2007

Kottke, T., Sanchez-Perez, L., Diaz, R., Thompson, J., Chong, H., Harrington, K., Calderwood, S., Pulido, J., Georgopoulos, N., Selby, P., Melcher, A. and Vile, R. (2007) ‘Induction of hsp70-Mediated Th17 Autoimmunity Can Be Exploited as Immunotherapy for Metastatic Prostate CancerCancer Research , 67 (24), pp. 11970-11979. ISSN 00085472

Georgopoulos, N., Merrick, A., Scott, N., Selby, P., Melcher, A. and Trejdosiewicz, L. (2007) ‘CD40-mediated death and cytokine secretion in colorectal cancer: A potential target for inflammatory tumour cell killingInternational Journal of Cancer , 121 (6), pp. 1373-1381. ISSN 00207136

2006

Crallan, R., Georgopoulos, N. and Southgate, J. (2006) ‘Experimental models of human bladder carcinogenesisCarcinogenesis , 27 (3), pp. 374-381. ISSN 0143-3334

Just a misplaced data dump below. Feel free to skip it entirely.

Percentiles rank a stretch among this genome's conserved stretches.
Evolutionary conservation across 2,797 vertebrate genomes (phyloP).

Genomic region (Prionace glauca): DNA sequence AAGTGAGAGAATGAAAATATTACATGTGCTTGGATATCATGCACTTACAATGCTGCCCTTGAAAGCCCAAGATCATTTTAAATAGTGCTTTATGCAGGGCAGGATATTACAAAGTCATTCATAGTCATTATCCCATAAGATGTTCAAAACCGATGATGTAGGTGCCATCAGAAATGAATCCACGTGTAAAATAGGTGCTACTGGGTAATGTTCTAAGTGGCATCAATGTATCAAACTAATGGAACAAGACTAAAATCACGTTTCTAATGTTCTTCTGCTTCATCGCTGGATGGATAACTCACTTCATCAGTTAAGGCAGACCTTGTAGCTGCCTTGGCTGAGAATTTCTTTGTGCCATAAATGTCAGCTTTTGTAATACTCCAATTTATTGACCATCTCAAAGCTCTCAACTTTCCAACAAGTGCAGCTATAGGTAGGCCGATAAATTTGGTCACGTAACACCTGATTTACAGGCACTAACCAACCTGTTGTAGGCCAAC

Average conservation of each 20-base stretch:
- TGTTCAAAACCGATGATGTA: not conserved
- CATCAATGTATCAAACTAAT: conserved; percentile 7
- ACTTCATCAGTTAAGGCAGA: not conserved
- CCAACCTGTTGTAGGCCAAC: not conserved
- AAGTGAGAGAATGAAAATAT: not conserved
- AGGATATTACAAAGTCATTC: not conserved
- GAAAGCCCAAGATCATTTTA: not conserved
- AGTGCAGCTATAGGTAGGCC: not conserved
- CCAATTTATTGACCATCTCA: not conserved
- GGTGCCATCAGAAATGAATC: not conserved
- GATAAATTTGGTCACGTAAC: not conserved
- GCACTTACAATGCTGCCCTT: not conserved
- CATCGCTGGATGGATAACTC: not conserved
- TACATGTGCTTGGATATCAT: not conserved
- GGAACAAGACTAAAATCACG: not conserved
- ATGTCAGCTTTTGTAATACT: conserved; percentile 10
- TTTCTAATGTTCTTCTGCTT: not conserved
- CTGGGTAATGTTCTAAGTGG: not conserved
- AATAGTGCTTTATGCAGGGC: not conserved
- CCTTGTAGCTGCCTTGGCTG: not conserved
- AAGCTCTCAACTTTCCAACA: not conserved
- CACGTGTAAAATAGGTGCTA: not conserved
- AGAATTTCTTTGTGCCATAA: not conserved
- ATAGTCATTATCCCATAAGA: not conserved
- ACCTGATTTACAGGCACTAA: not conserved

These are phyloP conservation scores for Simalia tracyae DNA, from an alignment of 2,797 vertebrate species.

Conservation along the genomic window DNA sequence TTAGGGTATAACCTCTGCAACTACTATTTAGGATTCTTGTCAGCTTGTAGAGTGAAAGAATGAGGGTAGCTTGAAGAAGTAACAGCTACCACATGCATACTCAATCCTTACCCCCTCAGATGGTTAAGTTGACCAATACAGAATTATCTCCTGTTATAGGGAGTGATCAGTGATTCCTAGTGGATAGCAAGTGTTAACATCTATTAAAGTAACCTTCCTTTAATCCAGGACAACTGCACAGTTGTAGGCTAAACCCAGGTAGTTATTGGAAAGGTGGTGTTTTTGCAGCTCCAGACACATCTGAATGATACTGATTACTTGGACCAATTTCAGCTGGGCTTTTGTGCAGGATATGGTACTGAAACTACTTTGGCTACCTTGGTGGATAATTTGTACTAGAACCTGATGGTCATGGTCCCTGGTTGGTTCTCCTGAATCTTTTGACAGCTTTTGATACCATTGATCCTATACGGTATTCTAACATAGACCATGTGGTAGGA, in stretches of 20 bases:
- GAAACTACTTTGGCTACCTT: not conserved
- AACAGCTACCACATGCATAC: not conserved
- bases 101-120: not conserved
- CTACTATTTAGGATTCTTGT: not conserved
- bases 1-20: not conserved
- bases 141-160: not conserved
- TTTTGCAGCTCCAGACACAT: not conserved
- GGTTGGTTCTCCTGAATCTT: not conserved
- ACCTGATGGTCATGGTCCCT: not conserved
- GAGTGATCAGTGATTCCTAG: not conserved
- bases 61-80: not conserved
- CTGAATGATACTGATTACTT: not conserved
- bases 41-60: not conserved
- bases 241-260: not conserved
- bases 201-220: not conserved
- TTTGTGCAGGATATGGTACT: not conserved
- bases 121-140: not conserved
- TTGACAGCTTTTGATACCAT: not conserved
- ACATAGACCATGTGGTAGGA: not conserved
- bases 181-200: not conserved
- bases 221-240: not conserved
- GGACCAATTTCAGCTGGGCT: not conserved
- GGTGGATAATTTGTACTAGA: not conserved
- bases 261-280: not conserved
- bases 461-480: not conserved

Georgopoulos, N., Steele, L., Thomson, M., Selby, P., Southgate, J. and Trejdosiewicz, L. (2006) ‘A novel mechanism of CD40-induced apoptosis of carcinoma cells involving TRAF3 and JNK/AP-1 activationCell Death and Differentiation , 13 (10), pp. 1789-1801. ISSN 1350-9047

Steele, L., Georgopoulos, N., Southgate, J., Selby, P. and Trejdosiewicz, L. (2006) ‘Differential susceptibility to TRAIL of normal versus malignant human urothelial cellsCell Death and Differentiation , 13 (9), pp. 1564-1576. ISSN 1350-9047

2005

Shaw, N., Georgopoulos, N., Southgate, J. and Trejdosiewicz, L. (2005) ‘Effects of loss of p53 and p16 function on life span and survival of human urothelial cellsInternational Journal of Cancer , 116 (4), pp. 634-639. ISSN 0020-7136

2002

Bugajska, U., Georgopoulos, N., Southgate, J., Johnson, P., Graber, P., Gordon, J., Selby, P. and Trejdosiewicz, L. (2002) ‘The Effects of Malignant Transformation on Susceptibility of Human Urothelial Cells to CD40-Mediated ApoptosisJournal of the National Cancer Institute , 94 (18), pp. 1381-1395. ISSN 1460-2105